• ‘Serial killer' admits to killing three Seattle-area men in jihad-inspired crime spree

    By: Casey McNerthney , The Associated Press

    Updated:

    UPDATE, March 6, 2018: Ali Muhammad Brown admitted Tuesday to killing two men in Seattle and another man in Skyway during a jihad-inspired crime spree, a case investigator said. 

    Brown abruptly pleaded guilty during jury selection in New Jersey, where he was on trial for killing a man there, NJ.com reported.

    Authorities in Seattle said that Brown described himself to detectives as a strict Muslim who was angry with the U.S. government's role in Iraq, Iran and Afghanistan because of the death of innocent civilians and children.

    “This is one of these cases where the victim could have been anyone; they were killed at random,” said Cloyd Steiger, who investigated the case as a Seattle police homicide detective and is now Chief Investigator at the Washington State Attorney General's Homicide Incident Tracking System. 

    Brown admitted killing Ahmed Said, 27, and Dwone Anderson-Young, 23, shortly after midnight June 1, 2014, near 29th Avenue South and South King Street, police said.

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    Related: Police say gay men may have met random killer through social app

    On Tuesday, Brown also admitted killing Leroy Henderson in Skyway. That killing happened April 27, 2014. Authorities said Brown fled to New Jersey days after shooting the Seattle men. 

    Steiger said Brown talked about the jihad-inspired crime spree during interviews. 

    “He is a serial killer,” said Steiger, who also profiled the case in a book about his time with Seattle police

    Related: Read additional details about Brown's initial arrest here.

    ORIGINAL TEXT, Jan 20, 2016: A Seattle man – charged with a terrorism count for allegedly killing a New Jersey college student because he was angry about U.S. foreign policy – was sentenced Wednesday in an unrelated armed robbery case after refusing to take part in a court hearing.


    Quick facts:

    • Ali Muhammad Brown received a 36 1/2-year sentence for robbery.
    • In addition to terrorism-murder case in N.J., he faces also charges for Seattle double homicide in 2014.
    • A nationwide manhunt was underway for Brown in July 2014; he was arrested in New Jersey.
    • Brown has described himself to detectives as a strict Muslim who was angry with the U.S. government's role in Iraq.

    Ali Muhammad Brown has been accused of killing four people in two states in a fit of rage over the U.S. government's role in the Middle East. He wore ear plugs during Wednesday's hearing and was flanked by 10 sheriff's office deputies.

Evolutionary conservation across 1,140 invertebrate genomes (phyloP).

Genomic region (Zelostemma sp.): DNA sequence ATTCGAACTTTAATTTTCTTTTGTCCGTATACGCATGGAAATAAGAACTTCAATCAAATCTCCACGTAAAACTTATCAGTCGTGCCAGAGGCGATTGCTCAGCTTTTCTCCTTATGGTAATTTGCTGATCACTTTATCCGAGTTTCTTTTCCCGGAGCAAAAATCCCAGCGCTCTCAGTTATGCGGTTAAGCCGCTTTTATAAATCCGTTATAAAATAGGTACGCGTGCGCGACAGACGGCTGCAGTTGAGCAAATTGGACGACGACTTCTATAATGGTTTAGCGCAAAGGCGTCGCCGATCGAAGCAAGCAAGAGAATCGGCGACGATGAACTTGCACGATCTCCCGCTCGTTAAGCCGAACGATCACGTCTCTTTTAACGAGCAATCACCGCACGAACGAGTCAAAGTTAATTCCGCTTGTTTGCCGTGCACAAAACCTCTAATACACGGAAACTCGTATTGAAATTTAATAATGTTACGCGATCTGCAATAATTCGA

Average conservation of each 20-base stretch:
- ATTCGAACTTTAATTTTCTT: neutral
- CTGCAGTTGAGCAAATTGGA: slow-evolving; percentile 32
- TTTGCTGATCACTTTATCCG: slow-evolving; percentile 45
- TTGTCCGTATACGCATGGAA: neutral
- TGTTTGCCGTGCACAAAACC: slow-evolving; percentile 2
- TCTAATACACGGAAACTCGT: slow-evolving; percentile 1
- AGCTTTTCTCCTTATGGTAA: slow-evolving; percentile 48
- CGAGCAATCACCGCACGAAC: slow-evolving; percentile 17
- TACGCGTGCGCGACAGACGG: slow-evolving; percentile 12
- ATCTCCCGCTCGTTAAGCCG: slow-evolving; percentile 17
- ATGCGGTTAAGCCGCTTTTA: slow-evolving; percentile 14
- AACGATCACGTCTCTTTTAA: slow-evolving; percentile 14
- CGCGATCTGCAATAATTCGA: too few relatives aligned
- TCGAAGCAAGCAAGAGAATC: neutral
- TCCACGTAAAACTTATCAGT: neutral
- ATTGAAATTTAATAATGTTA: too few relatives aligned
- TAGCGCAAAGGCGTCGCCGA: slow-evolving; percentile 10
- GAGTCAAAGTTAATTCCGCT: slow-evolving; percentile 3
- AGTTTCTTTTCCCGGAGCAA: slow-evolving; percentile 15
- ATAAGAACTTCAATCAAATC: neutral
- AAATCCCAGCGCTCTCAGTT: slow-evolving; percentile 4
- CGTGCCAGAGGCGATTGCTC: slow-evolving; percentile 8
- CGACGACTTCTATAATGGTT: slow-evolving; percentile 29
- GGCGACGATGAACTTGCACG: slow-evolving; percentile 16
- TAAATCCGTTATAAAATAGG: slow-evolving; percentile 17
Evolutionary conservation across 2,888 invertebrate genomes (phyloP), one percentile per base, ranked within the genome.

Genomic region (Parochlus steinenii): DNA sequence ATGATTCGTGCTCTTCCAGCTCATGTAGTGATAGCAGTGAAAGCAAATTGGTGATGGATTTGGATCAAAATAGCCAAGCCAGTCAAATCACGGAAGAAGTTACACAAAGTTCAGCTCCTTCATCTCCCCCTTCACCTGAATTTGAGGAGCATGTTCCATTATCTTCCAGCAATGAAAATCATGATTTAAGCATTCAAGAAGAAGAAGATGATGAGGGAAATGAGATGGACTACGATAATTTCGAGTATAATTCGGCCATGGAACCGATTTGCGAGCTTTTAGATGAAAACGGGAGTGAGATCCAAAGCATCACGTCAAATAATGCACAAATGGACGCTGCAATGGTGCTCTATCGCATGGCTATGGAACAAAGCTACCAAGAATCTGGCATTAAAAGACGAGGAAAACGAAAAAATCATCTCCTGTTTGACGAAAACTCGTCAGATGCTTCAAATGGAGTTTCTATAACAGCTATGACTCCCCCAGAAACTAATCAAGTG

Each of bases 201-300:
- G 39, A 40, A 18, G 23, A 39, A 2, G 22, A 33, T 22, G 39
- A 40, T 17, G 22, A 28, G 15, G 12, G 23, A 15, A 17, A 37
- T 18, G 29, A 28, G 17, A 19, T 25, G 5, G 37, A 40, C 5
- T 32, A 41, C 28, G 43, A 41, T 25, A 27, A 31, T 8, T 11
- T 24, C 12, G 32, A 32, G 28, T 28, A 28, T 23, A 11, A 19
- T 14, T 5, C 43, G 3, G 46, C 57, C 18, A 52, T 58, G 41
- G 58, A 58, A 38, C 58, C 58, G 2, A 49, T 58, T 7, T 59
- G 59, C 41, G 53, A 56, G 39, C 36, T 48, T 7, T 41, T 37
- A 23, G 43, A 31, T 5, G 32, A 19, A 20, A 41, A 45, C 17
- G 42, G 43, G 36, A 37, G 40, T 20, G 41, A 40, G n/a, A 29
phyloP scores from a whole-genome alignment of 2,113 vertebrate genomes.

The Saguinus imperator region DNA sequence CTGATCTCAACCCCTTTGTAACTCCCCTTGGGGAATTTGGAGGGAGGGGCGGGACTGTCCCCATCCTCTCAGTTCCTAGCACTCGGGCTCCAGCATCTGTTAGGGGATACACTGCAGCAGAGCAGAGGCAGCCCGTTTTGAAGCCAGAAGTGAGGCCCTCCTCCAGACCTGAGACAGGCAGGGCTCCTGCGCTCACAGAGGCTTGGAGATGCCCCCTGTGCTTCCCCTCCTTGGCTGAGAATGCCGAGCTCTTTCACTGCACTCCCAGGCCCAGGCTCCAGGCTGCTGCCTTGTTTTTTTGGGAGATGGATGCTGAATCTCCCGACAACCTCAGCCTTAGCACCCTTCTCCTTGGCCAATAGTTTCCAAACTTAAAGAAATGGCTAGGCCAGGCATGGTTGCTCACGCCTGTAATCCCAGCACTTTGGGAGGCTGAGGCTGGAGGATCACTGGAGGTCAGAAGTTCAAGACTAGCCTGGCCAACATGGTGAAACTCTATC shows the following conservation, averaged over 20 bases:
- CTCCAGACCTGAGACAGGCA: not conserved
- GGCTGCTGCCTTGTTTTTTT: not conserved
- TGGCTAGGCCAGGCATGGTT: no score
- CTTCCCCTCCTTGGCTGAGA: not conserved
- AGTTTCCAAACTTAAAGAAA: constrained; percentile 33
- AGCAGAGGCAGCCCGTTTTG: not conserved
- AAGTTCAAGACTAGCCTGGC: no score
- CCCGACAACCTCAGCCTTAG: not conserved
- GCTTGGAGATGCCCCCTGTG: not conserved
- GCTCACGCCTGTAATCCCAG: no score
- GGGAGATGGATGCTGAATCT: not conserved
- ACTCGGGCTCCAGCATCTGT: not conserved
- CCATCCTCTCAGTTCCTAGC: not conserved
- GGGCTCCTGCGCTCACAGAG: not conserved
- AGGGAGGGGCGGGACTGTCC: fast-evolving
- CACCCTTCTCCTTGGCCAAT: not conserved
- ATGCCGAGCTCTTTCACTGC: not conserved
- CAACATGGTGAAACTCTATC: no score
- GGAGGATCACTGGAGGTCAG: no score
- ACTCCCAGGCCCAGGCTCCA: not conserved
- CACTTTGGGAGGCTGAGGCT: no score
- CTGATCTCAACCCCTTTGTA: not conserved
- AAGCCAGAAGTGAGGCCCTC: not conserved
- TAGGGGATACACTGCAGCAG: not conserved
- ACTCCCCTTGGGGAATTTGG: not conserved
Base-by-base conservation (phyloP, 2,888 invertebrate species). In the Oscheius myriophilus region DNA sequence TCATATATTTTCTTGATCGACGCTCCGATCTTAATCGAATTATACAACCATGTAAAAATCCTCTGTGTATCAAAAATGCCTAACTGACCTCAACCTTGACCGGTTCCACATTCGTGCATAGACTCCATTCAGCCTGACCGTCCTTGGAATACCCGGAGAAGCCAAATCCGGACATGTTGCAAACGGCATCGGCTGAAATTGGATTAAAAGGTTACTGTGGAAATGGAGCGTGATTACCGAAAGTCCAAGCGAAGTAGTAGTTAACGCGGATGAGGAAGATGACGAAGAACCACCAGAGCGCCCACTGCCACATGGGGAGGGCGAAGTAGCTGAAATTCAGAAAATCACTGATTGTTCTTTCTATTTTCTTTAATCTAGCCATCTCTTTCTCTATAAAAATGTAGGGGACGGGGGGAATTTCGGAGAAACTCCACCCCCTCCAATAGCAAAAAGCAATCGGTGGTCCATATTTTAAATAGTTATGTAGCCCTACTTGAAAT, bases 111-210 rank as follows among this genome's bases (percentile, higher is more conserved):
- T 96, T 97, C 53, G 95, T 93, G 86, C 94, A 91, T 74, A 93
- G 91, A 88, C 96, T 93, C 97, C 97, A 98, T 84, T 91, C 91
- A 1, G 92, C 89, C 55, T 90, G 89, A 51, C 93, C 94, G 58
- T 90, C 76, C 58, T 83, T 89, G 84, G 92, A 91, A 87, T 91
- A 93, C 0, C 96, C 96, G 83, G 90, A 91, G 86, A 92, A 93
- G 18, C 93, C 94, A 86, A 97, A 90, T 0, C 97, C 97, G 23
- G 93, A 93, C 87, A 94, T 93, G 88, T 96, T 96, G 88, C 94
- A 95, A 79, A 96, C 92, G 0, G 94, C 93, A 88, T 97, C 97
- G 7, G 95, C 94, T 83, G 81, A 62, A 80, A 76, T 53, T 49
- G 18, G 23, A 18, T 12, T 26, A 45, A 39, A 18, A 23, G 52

Brown, who has refused to leave his jail cell, was convicted of robbery in an unrelated case in New Jersey last year. He received a 36 1/2-year sentence in that case on Wednesday.

    His lawyer, Albert Kapin, told a state judge that he still wants to get some more evidence and plans to file some motions in the terrorism case. But Kapin would not say if he would seek to have the charges dismissed.

    Brendan Tevlin, a 19-year-old University of Richmond student, was shot at a West Orange traffic light on June 25, 2014, as he drove to his home to Livingston.

    Brown also faces three aggravated murder charges in Washington: the April 27, 2014, shooting of 30-year-old Leroy Henderson in Skyway, south of Seattle, and the June 1, 2014, shooting deaths of two young men outside a Seattle gay nightclub, Ahmed Said and Dwone Anderson-Young.

    Authorities in Seattle have said that Brown described himself to detectives as a strict Muslim who was angry with the U.S. government's role in Iraq, Iran and Afghanistan because of the death of innocent civilians and children.

    The case is the first filed under a New Jersey anti-terrorism statute passed following the Sept. 11 attacks.

    Other states have similar laws, though they have rarely been used. Some state charges, such as ones filed against gang members in New York, have failed to survive the courts. More recently, though, New York state successfully prosecuted two cases under its terrorism law against men who had planned bomb attacks.

    Copyright The Associated Press

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